Tag Archives: Henry Holt

Countdown to Launch

jugglerIt’s 169 days until LOST BOYS is let loose to find it’s way in the world and into children’s hands. I recently got to meet my team at Henry Holt and confirmed what I’d been feeling over the last approximately 380 days we’ve been working together – I am lucky to be in their hands. Let me tell you people – there is nothing like walking through hall after hall of shiny bookcases filled with pretty children’s books and knowing yours is going to be there soon.

It’s been approximately 660 days since that champagne cloud of a day when the book sold, so you can imagine Launch Day brings equal parts elation and abject dread. I’m a juggler struggling to keep a large bowling pin, an apple and a chain saw in the air. Are we all done with edits? How will the book be viewed in this political climate? When shall I start the ARC tour? Is the website done? Have I thanked my new followers on Twitter? Am I getting new followers on Twitter? Have I booked my launch? And OMG – is the laundry done?

And in among that avalanche of questions is maybe the most crucial one. How is that work in progress – the next book? On this bright Monday morning I’m feeling good. I’ve finally jettisoned all those characters and scenes that weren’t serving my story and the path forward is clear. But Oh Lordy! Finding the headspace to give it the attention it deserves is not easy. That pure writing time is precious and dear and so different from the twirling tornado that is my everyday. So my friends, thank you for listening as I pledge to carve out time in the eye of my storm and hold in my sights an empty space on that shiny bookcase.

Darcey Rosenblatt’s debut novel will be published by Henry darceyhighresHolt/MacMillan in August 2017. LOST BOYS, an historic fiction, tells the story of a 12-year old Iranian boy sent to fight in the Iran Iraq war in 1982. With her critique group she runs the Better Books Workshop – an annual small deep craft conference held in Northern California. She lives in the San Francisco Bay Area with her fabulous husband and daughter, some fish, and the best dog in the world. By day she is an environmental planner and when time permits she paints and dances.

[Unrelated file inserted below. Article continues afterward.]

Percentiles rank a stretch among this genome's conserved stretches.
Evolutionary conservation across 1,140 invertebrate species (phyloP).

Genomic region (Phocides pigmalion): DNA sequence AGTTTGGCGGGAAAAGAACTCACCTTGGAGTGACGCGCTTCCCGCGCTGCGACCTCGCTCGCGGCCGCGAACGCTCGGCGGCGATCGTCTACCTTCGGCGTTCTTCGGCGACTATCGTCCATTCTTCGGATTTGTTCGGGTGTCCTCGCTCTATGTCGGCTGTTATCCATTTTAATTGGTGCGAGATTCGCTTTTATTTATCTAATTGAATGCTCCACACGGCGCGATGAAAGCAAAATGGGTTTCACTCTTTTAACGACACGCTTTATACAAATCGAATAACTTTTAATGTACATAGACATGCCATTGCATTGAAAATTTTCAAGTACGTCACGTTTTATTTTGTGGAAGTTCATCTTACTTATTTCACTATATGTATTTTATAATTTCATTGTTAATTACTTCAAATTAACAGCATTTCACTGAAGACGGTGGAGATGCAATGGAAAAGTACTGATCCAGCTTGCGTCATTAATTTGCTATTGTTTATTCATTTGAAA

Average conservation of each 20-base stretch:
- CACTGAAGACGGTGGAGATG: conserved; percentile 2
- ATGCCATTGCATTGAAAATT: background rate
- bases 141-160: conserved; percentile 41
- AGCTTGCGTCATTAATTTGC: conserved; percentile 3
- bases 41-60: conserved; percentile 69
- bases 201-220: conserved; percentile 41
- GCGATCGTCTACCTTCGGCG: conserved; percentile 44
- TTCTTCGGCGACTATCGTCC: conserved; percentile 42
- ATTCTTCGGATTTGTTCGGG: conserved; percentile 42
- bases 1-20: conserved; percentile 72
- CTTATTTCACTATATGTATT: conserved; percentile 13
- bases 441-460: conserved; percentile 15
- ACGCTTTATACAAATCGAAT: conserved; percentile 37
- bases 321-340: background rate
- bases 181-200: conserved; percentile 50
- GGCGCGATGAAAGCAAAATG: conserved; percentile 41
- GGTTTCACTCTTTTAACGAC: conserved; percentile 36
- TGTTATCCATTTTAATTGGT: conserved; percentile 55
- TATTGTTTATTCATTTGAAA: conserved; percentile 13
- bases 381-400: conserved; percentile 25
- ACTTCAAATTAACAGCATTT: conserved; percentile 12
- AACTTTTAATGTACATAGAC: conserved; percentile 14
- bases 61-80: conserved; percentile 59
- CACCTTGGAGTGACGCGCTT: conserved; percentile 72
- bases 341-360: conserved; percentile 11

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The Day Everything Changed

We all know selling a debut novel is not a life changing event from a financial standpoint, but I’ve found it changed my life in ways I wasn’t exactly expecting. My “day” was actually several days separated by about five months. The first was in December 2014 – the day the fabulous Erin Murphy said yes! A little back story – over the course of 2009 and 2010 everyone at EMLA had rejected my manuscript! It was rejected in the nicest way by Erin, then Ammi-Joan, then Tricia, all with encouraging words, but rejected none the less. I was sad, but not bitter. Over the next several years at conferences, I met all three of these wonderful people and remained a huge fan of the agency.

In the summer of 2013 I was lucky enough to win one of the SCBWI Work in Progress grants for my historic novel KEY TO HEAVEN and I felt it was the time to up my agent search. One hiccup was that at a conference the previous year I’d had a great conversation with Erin about a story percolating in my head and she gave me some great ideas. It felt a little odd to be taking this story to another agent without giving her a heads up. When I sent that heads up, Erin decided she’d better take one more look at the manuscript she’d passed on. My many revisions must have paid off, because after several conversations back and forth, Erin offered me representation – December 15th, 2014!

So this was the beginning of the sea change for me. I’d been working on this book for over 10 years and as much as your family can love it and your friends tell you it will get published, 10 years is a long time to wait. For Erin, who makes her business selling stories, to value my story enough to champion it was truly important. Even though I’d been writing pretty seriously for a decade, this made me feel legitimate in a way I had not the day before.

Even with the flurry of holidays, Erin was able to have conversations with a number of editors who expressed interest. With fingers and toes tightly crossed, my baby went out to ten editors in early February. By the end of April we had only two no’s and serious interest from Sally Doherty at Henry Holt – by the first week in May she had scheduled an acquisition meeting. Did I mention I’d been writing for a decade? I knew the statistics on acquisitions and had seen many a friend come away with disappointing news from acquisition meetings. Still, butterflies took up permanent residence in my solar plexus.